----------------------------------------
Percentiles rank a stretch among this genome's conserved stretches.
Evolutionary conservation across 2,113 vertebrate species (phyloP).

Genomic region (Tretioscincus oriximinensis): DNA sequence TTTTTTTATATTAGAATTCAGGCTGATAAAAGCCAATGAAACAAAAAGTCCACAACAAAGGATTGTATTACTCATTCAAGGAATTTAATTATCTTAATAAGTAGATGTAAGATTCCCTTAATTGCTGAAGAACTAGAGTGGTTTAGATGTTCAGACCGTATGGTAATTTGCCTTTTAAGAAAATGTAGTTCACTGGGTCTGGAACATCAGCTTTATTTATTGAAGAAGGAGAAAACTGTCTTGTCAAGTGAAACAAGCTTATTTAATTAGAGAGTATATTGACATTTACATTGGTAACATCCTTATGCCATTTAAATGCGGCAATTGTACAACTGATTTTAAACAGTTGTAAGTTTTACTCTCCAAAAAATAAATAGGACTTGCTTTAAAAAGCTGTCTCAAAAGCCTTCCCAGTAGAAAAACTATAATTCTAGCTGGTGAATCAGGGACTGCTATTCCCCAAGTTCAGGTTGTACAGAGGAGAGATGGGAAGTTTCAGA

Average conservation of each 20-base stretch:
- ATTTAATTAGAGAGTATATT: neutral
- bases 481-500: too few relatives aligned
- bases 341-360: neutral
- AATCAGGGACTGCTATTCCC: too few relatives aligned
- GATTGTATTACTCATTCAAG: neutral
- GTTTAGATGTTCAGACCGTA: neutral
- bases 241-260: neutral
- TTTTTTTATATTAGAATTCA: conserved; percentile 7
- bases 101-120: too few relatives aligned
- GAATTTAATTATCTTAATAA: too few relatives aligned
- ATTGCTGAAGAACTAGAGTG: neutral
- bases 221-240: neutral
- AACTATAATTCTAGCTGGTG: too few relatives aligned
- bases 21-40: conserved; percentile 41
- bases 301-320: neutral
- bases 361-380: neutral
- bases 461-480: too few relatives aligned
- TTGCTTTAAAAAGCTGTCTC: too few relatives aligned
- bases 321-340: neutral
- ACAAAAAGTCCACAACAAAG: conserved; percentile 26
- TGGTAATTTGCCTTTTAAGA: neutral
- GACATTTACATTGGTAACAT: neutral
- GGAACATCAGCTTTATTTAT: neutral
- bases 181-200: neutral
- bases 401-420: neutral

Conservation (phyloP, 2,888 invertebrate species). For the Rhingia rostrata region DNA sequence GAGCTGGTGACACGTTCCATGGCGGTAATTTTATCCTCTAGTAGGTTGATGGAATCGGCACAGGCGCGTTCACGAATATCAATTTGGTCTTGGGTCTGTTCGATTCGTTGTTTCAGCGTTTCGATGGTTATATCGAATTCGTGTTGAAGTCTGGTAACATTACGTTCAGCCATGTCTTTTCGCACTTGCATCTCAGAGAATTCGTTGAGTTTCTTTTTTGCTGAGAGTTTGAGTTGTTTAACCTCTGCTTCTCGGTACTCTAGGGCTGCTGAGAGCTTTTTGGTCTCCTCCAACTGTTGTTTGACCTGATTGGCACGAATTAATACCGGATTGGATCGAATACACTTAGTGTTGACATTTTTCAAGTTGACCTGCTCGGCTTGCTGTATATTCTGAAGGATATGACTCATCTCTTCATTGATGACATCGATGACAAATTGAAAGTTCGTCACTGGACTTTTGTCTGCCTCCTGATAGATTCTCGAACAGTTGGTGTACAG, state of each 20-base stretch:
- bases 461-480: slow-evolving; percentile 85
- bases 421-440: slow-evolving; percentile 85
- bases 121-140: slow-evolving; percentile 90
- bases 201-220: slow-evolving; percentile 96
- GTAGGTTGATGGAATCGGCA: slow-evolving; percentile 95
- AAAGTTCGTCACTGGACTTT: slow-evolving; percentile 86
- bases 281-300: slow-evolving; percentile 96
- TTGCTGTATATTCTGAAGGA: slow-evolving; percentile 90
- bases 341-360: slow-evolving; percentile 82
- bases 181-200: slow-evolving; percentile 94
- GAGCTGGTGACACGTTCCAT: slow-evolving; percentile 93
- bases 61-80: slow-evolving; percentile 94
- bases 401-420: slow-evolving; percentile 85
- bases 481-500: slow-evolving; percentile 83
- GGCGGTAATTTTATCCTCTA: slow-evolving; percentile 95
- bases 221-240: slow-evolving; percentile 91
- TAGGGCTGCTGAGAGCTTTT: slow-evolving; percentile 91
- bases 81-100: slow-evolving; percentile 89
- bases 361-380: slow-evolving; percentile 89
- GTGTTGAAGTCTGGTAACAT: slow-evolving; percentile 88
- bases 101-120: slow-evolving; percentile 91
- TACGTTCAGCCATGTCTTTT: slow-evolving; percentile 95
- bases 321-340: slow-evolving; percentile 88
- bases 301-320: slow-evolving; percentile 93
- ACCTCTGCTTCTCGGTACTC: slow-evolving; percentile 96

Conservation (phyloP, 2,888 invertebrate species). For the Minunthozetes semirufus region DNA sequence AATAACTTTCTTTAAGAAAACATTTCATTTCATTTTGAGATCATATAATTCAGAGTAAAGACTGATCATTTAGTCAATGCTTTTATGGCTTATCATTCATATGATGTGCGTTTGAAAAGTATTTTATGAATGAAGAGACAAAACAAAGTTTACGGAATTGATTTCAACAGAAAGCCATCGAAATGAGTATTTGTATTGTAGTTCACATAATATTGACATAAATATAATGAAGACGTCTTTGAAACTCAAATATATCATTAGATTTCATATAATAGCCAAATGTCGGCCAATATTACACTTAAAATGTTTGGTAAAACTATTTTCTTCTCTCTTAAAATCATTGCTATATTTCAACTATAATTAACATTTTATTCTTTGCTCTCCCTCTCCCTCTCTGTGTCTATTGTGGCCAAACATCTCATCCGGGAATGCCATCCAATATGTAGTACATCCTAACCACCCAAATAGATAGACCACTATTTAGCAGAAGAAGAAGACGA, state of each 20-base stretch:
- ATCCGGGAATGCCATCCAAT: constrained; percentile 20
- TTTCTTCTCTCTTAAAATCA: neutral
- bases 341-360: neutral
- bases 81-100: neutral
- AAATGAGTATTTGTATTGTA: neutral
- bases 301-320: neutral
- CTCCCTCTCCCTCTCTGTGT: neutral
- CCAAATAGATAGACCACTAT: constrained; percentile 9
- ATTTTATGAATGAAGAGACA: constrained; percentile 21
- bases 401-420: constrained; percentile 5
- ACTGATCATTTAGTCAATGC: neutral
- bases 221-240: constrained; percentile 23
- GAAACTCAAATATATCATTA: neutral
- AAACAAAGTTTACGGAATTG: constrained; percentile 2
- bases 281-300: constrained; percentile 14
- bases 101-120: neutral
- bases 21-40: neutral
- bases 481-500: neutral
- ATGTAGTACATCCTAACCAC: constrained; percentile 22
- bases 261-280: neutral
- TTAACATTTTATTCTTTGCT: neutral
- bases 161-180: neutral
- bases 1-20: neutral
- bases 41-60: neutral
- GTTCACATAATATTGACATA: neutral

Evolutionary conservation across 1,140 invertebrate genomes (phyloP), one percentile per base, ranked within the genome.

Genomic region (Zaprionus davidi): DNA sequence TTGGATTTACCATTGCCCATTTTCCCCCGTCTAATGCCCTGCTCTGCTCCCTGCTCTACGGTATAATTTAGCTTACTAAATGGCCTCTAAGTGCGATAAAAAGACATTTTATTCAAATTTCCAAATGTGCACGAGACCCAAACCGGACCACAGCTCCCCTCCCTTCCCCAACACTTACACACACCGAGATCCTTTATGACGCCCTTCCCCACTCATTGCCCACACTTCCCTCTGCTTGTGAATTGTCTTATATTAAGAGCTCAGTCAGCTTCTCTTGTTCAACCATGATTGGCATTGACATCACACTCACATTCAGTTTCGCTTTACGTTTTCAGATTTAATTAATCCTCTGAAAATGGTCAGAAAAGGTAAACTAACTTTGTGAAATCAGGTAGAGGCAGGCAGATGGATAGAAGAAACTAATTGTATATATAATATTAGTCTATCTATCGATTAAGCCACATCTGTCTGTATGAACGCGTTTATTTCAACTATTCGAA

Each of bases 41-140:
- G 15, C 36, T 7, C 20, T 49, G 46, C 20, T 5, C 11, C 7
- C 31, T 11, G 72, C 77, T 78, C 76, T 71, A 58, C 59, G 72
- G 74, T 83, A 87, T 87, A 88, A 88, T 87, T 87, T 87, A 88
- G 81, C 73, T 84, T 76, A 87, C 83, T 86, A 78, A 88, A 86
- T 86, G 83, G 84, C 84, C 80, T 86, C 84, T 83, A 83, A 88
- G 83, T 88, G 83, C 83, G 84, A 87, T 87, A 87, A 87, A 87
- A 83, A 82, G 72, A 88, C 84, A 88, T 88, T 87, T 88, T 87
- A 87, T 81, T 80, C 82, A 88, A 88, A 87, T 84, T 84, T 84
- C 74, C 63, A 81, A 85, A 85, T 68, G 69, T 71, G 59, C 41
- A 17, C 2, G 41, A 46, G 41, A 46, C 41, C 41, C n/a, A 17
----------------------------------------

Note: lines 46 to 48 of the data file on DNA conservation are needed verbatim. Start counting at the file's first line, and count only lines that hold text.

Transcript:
- bases 221-240: slow-evolving; percentile 91
- TAGGGCTGCTGAGAGCTTTT: slow-evolving; percentile 91
- bases 81-100: slow-evolving; percentile 89